A controversial Italian bill promoted by the majority party FdI is currently sparking discussions. The bill seeks to impose restrictions on the use of the English language in Italy, with the aim of preserving Italian language by imposing substantial fines of up to 100,000 euros.
The proposal was presented by Fabio Rampelli, deputy of Fratelli d’Italia and vice-president of the Italian Chamber of Deputies.
Rampelli pointed out a well-known fact: “According to estimates from 2000 to today, the number of English words merged into the written Italian language has increased by 773 percent. Almost 9,000 are the Anglicisms currently present in the Treccani dictionary on about 800,000 Italian words”.
It didn’t take long for conflicting opinions to arise, with the Accademia della Crusca (the foremost linguistic authority in the country) being among the first to express their stance.
“The proposal to sanction the use of foreign words by law, with a fine as if you had passed through the red light, risks nullifying and marginalizing the work that we, as Crusca, have been conducting for years in order to defend Italian from the excesses of grossest xenophilia.”
This criticism was followed, among others, by the representatives of Movimento 5 Stelle, who highlighted how it is precisely the FdI-headed government that has established the Ministry of “Made in Italy”, using the English expression.
English in Italy and the Italian Bill
A mandatory use of the Italian language in public administration, to access goods and services and any public communication. Mandatory presence of interpreters and obligatory use of translation services for every event and conference held in the Italian territory. Exclusive use of the Italian language in employment contracts and prohibition of foreign acronyms or names to identify company roles.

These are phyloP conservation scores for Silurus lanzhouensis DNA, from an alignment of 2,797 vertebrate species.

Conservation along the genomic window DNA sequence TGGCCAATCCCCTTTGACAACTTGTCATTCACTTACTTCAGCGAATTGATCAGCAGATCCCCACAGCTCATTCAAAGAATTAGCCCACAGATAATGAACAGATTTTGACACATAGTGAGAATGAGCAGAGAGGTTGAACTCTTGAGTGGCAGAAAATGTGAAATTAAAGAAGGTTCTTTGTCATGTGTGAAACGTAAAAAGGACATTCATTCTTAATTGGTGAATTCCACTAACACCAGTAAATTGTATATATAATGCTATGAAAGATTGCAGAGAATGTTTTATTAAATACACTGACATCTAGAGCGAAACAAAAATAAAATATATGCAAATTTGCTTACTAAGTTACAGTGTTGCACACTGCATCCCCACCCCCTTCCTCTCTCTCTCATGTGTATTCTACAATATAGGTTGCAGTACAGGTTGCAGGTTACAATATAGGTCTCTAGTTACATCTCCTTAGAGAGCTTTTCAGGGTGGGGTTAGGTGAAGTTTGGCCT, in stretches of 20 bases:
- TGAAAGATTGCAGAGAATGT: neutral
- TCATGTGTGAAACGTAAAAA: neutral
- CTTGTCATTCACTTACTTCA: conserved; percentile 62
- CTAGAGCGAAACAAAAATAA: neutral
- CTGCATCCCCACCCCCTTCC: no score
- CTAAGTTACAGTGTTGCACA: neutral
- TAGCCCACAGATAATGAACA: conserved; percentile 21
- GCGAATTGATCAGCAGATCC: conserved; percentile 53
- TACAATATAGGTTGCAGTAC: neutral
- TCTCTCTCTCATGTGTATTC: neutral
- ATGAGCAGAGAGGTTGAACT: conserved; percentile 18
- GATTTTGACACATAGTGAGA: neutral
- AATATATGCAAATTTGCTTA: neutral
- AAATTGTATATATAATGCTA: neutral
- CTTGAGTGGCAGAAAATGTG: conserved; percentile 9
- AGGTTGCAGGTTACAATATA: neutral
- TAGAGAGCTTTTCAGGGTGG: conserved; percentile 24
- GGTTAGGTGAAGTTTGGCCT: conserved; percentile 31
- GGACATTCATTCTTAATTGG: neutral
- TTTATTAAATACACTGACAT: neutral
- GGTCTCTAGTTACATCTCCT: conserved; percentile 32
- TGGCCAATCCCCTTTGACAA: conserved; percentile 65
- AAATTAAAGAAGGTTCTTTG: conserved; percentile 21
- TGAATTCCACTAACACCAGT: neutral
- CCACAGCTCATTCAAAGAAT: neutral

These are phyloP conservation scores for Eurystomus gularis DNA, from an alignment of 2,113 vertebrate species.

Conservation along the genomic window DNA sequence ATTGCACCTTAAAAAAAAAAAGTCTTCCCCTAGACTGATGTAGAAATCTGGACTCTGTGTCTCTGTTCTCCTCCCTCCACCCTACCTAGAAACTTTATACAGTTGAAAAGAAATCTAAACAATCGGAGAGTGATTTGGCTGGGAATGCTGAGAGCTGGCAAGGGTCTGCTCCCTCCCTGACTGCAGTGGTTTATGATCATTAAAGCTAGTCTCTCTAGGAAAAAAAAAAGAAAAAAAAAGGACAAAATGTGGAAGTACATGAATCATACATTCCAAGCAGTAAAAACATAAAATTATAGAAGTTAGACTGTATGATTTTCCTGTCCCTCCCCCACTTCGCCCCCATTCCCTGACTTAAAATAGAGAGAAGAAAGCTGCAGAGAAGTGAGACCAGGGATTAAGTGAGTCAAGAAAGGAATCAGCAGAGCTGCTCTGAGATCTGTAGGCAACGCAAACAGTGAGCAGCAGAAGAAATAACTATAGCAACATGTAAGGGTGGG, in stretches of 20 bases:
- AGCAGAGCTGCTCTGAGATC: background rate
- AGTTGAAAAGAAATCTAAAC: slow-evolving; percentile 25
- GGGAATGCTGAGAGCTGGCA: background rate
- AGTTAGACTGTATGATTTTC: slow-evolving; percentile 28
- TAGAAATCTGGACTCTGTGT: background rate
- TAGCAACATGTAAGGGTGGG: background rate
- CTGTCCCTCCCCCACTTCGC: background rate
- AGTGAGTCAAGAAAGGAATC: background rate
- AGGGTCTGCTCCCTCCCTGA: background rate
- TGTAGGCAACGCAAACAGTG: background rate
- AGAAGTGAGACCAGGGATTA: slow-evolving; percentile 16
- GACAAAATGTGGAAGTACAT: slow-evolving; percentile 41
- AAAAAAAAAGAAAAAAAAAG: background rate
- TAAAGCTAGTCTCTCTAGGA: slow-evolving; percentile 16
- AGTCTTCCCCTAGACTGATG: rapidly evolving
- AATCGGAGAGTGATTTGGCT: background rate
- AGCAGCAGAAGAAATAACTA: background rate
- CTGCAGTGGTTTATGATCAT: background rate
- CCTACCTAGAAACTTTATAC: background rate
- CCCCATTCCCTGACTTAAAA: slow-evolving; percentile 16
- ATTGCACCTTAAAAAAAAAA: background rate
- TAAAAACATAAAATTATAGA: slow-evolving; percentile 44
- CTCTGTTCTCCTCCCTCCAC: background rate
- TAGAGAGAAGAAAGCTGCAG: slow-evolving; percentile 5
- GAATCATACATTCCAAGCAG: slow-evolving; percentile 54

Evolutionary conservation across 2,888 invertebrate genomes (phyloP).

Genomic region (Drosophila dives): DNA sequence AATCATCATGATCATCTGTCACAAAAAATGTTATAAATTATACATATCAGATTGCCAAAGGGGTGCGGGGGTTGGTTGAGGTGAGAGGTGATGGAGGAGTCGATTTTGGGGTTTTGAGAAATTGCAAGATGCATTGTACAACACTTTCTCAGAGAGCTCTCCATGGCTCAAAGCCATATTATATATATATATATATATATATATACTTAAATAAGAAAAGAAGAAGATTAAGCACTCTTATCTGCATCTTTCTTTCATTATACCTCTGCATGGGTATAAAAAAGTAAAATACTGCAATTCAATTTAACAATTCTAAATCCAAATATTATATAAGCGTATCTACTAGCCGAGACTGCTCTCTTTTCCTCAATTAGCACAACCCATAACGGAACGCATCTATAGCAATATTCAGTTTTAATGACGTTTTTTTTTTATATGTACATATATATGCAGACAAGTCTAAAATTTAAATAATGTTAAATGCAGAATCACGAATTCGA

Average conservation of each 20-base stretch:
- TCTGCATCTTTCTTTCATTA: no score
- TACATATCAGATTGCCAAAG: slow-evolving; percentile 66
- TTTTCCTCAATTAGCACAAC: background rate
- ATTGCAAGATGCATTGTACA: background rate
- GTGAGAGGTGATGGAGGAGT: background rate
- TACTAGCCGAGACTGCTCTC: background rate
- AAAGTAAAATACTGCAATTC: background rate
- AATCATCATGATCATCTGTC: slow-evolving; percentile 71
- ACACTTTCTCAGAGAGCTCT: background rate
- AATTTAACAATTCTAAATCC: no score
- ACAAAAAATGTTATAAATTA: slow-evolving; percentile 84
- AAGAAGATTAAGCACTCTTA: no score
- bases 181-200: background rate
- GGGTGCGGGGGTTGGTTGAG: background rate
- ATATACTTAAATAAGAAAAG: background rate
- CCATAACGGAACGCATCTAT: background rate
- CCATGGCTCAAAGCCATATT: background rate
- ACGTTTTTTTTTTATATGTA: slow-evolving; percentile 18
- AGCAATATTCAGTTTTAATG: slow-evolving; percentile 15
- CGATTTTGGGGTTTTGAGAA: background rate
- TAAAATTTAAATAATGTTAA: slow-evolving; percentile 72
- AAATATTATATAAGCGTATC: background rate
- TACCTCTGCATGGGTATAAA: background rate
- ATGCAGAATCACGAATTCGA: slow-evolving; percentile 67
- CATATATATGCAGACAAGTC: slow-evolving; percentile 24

Otherwise, the administrative penalties will range from 5,000 to 100,000 euros. These are the salient features that have emerged in recent weeks and have been disseminated by the media and news channels.
The full Italian text of the bill can be viewed at this address:
Within the eight articles of the text presented to the Chamber of Deputies, we read how the measure arises from the desire to protect our own language, comparing the efforts made so far with the actions taken by other countries.
“Switzerland has four official languages and a rich heritage of dialects. Since Italian is spoken only by 8.1% of the population and is in the minority compared to German (63.5%) and French (22.5%), the Federal Council has made the promotion of Italian a priority. In Italy there is no linguistic policy. Indeed, the language of politics in the new millennium has become increasingly anglicized by introducing foreign words into laws”.
We talked about Swiss multilingualism in Multilingual countries – Switzerland.
The proposal involved not only national realities, but also linguists and authoritative figures from all over the world.
Slator asked its readers, through its newsletter, if they felt it was right for a government to legislate on the use of national languages. The majority of respondents (69.2%) voted against the proposal, 17.3% in favor, and the remainder said “it depends on the involved language”.
Today, we want to expand this survey by proposing it to all our readers. What are your thoughts? Let us know your opinion in the comments sections of our social channels!
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